I’m looking at rows and rows of people streaming in with all kinds of facial expressions and physical injuries. My brother is not one of them.
The sand is everywhere, rising up like a gigantic maze of the desert, its huge walls pushing people down. Suddenly I see my little cousin reaching the finish line and I’m glad, but not surprised. After all, he’s the sporty one.
“Have you seen Adam anywhere?” I bombard him.
“No!” he pants, greedily accepting a bottle of water from some sponsor of the event, “but don’t worry, there’s not a set time frame or anything. He’s just slower.”
Adam is slower. He is a tall, average looking boy, always nice to everyone. I am not sure if these are the traits that will get someone through this maze.
The race is scaring the hell out of me and I must stay at this finish line forever, scan every individual, looking for familiarity. I am not sure why people would enter this contest and why they still do. Half a day of stumbling through rough-looking sandy paths, for what? A bit of masculine honour.
There’s some African kids falling out of the maze now, a mix of sand and slime covering their mouths. They look like they might not make it any further. However, even the supporters are standing on a steep hill of sand, so no one is willing to go down into that pit to help the little boys. The sand might swallow you. You might never get out again.
I look for my brother again but instead a tall, sweaty man comes up to me and asks for a kiss on the cheek. I do it, quite dumbfounded, and he yells out like I’m his personal cheerleader.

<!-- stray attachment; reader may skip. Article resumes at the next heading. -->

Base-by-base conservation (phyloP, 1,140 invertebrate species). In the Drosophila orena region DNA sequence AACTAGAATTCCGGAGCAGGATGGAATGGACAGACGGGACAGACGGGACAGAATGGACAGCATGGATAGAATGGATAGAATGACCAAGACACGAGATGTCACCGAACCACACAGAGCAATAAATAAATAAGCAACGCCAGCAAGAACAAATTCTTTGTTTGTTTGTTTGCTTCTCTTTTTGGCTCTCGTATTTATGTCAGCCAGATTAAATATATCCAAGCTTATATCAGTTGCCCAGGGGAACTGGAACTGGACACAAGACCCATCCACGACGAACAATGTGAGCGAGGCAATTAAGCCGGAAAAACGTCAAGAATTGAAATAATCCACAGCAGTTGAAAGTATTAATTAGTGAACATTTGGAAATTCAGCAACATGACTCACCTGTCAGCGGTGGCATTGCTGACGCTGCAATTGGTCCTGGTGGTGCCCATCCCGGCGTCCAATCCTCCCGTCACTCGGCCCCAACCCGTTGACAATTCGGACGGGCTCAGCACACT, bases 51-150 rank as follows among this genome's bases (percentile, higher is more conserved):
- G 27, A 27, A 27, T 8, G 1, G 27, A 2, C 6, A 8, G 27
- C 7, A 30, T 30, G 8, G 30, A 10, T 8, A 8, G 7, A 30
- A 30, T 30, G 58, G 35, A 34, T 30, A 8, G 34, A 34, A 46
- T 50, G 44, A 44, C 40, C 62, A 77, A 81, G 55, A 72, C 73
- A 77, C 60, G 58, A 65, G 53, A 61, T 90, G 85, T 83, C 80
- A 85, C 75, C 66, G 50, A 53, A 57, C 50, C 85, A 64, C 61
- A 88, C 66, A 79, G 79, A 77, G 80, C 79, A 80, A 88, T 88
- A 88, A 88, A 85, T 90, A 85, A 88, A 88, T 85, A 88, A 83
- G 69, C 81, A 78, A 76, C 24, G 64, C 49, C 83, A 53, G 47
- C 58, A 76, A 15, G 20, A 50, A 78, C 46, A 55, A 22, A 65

Suddenly there’s a bit of an uproar when a man enters the sand pit, carrying another man. The carried man is dead. I gasp.
“Ah, an army victim,” commentary babbles through the speakers, “couldn’t prevent that from happening!”
The man carefully drops the body – which looks like it’s entirely made out of sand – onto the finish line and walks away. Just another day in the prestigious dunes of the East.
It’s hard to think that this morning we were still having breakfast with the whole class, passing each other buns and bananas, having a laugh chatting about how dumb the games were we had to do on our little school trip. Or how dumb the teachers were. Or how dumb anyone looked.
As we had all packed up our stuff I was supposed to ‘go get the boys from the 4th year’ and we would leave the site. Only they, they had entered this.
I feel physically sick and have to try not vomit as people lowest in charge have to drag away the body of the sandy man. Apparently this is completely normal, as other supporters don’t look shocked.
This year, as a big group project, our school went to Africa to help build a school. It was as cliché as it sounds, but apparently still necessary. My friends and I are in the final year so we were really glad to still be a part of a cool, foreign holiday. And it really was: yes, we worked relatively hard for a vacation, but I had never seen people reacting so happy to a bunch of school kids. We had big barbecues every night and all the African children sang to us and we danced around the fire till one of the 5th graders got her skirt all flamed up.
My brother is two years younger than me. We didn’t like being put on the same school trip together but coped. Adam had a big group of friends, says he, that weren’t all particularly friendly to him, say I. He didn’t like me lingering around to “control him”, while all I was doing was making sure no one was a bully.
Well, I don’t see his so-called friends entering this sand castle, nor even being there at the side line.